Mauritius is destined to become the southern hemisphere’s leading international financial centre within the next decade. I predict this as the founder and chief executive of a company that has just received an investment banking licence from the Financial Services Commission of Mauritius.
As a firm, we spent months carrying out comprehensive research into the world’s leading and most established international financial centres in order to launch our investment banking division.
After detailed analysis from our in-house teams and external experts, it was definitively and unanimously concluded that Mauritius would be the ideal jurisdiction.
Among other major influential factors, Mauritius has a strong global reputation, which is founded on the fact that the government is unequivocally pro-business – which is, of course, key to attract foreign investment – and this is reflected in its policies and its procedures.
Mauritius also has an enviable reputation for its legally robust framework and its educated and English and French-speaking population.
In addition, and importantly for firms that operate globally, it has an internationally convenient time zone, it has good communications systems and world-class infrastructure and accessibility.
If this weren’t enough, it is extremely financially competitive compared to other international financial centres.”
Ahead of the curve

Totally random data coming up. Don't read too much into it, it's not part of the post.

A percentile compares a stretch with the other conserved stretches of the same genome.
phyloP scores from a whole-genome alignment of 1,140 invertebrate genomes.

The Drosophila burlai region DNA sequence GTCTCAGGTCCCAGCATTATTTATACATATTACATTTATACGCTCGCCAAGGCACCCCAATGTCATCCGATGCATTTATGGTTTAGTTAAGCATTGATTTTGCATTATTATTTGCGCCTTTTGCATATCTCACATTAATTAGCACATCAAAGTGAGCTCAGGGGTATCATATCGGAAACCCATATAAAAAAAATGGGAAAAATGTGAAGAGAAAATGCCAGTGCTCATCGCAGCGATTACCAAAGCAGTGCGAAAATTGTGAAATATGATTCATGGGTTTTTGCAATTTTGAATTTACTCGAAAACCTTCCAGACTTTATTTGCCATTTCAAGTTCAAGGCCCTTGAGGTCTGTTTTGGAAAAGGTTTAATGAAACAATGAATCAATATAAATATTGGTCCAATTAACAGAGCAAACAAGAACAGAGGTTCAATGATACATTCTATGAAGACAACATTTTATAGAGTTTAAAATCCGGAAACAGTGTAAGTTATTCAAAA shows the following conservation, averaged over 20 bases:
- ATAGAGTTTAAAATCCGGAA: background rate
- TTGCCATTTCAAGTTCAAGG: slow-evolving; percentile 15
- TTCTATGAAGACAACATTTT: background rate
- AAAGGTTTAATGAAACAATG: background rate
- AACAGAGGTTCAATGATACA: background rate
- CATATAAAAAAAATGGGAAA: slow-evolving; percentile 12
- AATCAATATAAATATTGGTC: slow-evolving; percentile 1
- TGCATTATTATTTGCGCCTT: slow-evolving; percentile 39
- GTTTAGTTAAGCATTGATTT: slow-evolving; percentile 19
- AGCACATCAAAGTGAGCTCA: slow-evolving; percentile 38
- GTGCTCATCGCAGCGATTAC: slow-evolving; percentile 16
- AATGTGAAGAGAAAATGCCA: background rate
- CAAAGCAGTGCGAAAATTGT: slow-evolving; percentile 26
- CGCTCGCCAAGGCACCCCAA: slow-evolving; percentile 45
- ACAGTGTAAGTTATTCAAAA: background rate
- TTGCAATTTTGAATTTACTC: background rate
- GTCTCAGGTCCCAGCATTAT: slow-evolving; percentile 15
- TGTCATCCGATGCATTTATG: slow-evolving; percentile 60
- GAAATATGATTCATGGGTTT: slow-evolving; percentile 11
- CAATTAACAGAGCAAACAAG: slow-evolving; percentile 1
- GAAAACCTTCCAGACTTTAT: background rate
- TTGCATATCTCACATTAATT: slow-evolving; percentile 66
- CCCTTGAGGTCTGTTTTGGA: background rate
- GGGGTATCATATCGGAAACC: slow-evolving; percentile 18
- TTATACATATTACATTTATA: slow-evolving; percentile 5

If our research reports these findings about Mauritius, it can be reasonably assumed that our global financial brands will also be coming to the same conclusions. This is especially true at a time when firms like ours want to look beyond the more established centres of international finance due to their rising operational costs and increasing and unnecessary bureaucracy.
With this in mind, I am confident that Mauritius could become the southern hemisphere’s leading international financial centre within the next 10 years.
The northern hemisphere’s powerhouse international financial centres such as London, New York, Hong Kong and Tokyo will maintain their dominant position in the world for decades to come.
However, the southern hemisphere’s international financial centres such as Sydney, Sao Paolo and Johannesburg, will need to up their game in order to compete with Mauritius as global financial hubs and to attract international financial services firms.
Mauritius, with its financially competitive environment, its infrastructure, and its government’s agility and pro-business approach based on good governance and compliance procedures, is already ahead of the curve as a world-class business destination.
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